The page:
UT Health Cancer Center Hires Rare Blood Cancer Expert as Director

Xconomy Texas — 

San Antonio — The University of Texas Health Science Center at San Antonio has hired a new director for its UT Health Cancer Center: Ruben Mesa, a researcher who has lengthy experience testing treatments for rare blood cancers.

Mesa is joining the UT Health Cancer Center from the Mayo Clinic Cancer Center in Arizona, where he was deputy director. As director of the UT Health Cancer Center, Mesa said in a news release that the institution will work to make breakthroughs in cancer research, in part by working closely with the UT MD Anderson Cancer Center in Houston. The two University of Texas research centers announced an agreement to share resources in November.

The UT Health Cancer Center, formerly known as the Cancer Therapy & Research Center, was most recently led by Ian Thompson, a urologic oncologist at the university who left the position last year.

Mesa has plenty of experience working on clinical trials for drugs that treat rare blood diseases, specifically a subset called myeloproliferative neoplasms, in which too many blood cells grow in the bone marrow, according to the National Cancer Institute. Mesa was co-lead investigator on clinical trials studying ruxolitinib, a drug that was developed by Wilmington, DE-based Incyte, which is used to treat myelofibrosis, a condition that affects the production of blood cells, causes bone marrow scarring, and can lead to a type of chronic leukemia, according to the Mayo Clinic. Incyte (NASDAQ: INCY) gained regulatory approval for ruxolitinib (Jakafi) to treat myelofibrosis with in late 2011 and to treat polycythemia vera, another bone marrow disorder, in 2014. The drug had $882 million in U.S. revenue in 2016, with another $110 million in royalties from outside the U.S.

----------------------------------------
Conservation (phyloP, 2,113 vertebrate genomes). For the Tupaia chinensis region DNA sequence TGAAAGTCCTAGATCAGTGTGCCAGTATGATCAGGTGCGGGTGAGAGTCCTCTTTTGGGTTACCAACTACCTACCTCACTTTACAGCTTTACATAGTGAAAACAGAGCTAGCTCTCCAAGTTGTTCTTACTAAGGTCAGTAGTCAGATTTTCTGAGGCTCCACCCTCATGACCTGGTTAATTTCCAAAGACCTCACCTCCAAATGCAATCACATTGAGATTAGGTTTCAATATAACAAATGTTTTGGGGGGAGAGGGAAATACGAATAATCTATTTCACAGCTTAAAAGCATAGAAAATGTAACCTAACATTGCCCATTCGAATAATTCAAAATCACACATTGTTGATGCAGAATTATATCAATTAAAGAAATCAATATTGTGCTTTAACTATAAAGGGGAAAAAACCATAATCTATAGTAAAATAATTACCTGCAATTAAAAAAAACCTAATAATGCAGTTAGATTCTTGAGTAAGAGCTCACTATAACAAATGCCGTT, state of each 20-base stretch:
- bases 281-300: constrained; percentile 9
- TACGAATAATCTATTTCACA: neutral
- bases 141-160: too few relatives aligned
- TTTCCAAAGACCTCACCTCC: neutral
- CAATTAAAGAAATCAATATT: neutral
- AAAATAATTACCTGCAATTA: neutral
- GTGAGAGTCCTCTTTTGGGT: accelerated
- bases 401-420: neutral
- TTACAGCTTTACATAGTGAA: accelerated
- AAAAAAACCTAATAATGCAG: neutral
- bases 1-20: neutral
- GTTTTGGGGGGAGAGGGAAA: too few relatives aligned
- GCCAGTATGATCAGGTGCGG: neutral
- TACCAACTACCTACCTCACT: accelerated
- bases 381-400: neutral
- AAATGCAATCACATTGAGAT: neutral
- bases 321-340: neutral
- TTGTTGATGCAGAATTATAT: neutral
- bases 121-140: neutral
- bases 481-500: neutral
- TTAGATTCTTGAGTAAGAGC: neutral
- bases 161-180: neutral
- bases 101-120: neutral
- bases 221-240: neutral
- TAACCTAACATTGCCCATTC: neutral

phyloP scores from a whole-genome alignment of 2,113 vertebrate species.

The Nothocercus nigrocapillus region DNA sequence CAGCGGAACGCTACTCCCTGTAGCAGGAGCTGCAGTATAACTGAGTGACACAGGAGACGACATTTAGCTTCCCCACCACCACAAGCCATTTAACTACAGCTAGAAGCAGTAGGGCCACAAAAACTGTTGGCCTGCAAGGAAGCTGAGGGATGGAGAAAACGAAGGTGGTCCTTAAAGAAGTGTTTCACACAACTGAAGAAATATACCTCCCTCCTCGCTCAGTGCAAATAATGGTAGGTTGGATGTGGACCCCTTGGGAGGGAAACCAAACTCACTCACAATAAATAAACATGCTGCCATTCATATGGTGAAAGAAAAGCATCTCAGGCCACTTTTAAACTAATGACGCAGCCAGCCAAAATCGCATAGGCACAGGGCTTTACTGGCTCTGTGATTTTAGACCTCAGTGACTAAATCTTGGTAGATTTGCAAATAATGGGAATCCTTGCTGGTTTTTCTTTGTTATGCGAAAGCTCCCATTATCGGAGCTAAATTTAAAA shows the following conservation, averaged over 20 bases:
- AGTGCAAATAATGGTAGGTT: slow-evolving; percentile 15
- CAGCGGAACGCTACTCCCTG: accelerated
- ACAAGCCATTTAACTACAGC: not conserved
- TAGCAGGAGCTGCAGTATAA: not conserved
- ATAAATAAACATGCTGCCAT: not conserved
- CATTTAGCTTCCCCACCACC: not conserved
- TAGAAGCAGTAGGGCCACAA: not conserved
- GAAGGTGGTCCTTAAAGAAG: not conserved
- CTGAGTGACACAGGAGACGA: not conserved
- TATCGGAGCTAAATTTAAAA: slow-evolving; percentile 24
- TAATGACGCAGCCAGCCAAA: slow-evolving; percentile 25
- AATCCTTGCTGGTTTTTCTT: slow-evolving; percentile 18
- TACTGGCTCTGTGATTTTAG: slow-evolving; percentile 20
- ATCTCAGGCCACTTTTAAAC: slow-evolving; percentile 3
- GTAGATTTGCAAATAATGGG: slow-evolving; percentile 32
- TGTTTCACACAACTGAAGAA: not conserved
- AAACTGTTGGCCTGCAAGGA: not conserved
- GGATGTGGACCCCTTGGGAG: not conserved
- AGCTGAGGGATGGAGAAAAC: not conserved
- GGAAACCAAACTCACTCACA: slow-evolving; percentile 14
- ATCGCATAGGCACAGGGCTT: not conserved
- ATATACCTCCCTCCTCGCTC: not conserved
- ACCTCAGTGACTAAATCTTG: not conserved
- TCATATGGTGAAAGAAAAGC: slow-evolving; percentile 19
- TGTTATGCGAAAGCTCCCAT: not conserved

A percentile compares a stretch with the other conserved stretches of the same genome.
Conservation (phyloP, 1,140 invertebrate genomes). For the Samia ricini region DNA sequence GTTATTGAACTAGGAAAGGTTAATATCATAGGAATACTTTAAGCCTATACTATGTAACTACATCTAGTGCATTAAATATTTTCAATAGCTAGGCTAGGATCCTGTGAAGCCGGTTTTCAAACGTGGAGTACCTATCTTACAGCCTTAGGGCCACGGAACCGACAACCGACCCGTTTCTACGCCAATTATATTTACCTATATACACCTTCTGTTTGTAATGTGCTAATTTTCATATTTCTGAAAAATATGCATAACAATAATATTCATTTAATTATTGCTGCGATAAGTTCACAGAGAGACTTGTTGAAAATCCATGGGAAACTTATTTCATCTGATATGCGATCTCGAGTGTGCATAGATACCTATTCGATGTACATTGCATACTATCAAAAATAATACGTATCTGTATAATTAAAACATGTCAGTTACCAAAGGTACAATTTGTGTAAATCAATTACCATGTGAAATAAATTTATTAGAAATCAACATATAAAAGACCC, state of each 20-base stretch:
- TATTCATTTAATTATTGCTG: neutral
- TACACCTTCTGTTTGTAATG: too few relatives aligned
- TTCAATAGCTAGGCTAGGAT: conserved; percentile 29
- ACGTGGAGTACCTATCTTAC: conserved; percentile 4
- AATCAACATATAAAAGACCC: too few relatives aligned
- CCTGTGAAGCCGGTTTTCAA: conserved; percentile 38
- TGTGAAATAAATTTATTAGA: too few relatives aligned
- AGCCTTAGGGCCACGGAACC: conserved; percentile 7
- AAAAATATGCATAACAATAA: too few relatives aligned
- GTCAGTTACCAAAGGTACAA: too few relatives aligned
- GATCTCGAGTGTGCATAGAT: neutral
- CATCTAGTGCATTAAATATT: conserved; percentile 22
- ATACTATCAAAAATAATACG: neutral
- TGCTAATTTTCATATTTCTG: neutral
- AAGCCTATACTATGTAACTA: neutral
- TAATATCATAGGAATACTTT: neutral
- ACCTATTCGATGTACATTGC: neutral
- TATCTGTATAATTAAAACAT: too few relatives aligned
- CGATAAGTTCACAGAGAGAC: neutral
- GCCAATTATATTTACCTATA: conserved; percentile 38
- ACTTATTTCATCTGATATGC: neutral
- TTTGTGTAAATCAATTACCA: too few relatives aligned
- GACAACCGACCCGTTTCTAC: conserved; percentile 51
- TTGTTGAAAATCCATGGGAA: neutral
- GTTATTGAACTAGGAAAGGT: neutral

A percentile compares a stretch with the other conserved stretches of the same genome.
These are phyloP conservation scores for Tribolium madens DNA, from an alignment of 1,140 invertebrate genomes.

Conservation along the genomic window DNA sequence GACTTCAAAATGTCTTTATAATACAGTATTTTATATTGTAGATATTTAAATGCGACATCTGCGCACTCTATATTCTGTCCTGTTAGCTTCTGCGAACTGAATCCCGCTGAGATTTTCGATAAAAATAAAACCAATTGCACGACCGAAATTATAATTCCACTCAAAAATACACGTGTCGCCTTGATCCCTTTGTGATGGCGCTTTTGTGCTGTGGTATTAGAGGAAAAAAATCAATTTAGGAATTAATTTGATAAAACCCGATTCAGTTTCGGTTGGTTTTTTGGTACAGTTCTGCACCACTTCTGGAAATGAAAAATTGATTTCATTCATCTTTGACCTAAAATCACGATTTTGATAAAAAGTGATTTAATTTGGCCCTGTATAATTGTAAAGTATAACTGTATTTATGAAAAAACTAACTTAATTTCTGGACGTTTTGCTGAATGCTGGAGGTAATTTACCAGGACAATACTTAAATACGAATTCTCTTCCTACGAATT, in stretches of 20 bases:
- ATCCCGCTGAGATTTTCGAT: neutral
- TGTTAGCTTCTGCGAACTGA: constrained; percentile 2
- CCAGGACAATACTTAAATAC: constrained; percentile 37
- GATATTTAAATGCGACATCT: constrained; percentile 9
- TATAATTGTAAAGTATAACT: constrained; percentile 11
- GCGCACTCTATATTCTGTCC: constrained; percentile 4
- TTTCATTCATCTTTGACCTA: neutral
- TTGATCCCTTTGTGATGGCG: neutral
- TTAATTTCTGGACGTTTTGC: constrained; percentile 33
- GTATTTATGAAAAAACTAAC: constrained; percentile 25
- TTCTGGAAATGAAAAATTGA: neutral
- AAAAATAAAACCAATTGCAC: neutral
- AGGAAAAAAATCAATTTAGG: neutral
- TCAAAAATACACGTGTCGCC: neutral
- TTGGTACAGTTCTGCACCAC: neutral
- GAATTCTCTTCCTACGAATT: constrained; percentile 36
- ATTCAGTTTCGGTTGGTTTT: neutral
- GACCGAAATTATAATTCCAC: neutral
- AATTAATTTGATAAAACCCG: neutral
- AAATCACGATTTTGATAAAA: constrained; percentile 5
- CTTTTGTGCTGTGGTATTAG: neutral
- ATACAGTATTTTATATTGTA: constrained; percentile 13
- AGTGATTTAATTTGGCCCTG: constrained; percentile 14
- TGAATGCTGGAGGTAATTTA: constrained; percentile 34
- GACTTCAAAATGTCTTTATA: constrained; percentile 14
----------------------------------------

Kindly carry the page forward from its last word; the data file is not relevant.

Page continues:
Mesa wrote in an e-mail that he has also led Phase 3 trials for Foster City, CA-based Gilead Sciences (NASDAQ: GILD) and Seattle-based CTI Biopharma (NASDAQ: CTIC), which was formerly known as Cell Therapeutics, on drugs that also aimed to treat myelofibrosis. All three companies are using drugs that inhibit enzymes known as janus associated kinases, or JAKs, which are associated with the formation of blood cells, among other biological functions. Failures in their signaling pathways are associated with myeloproliferative neoplasms diseases, according to Incyte.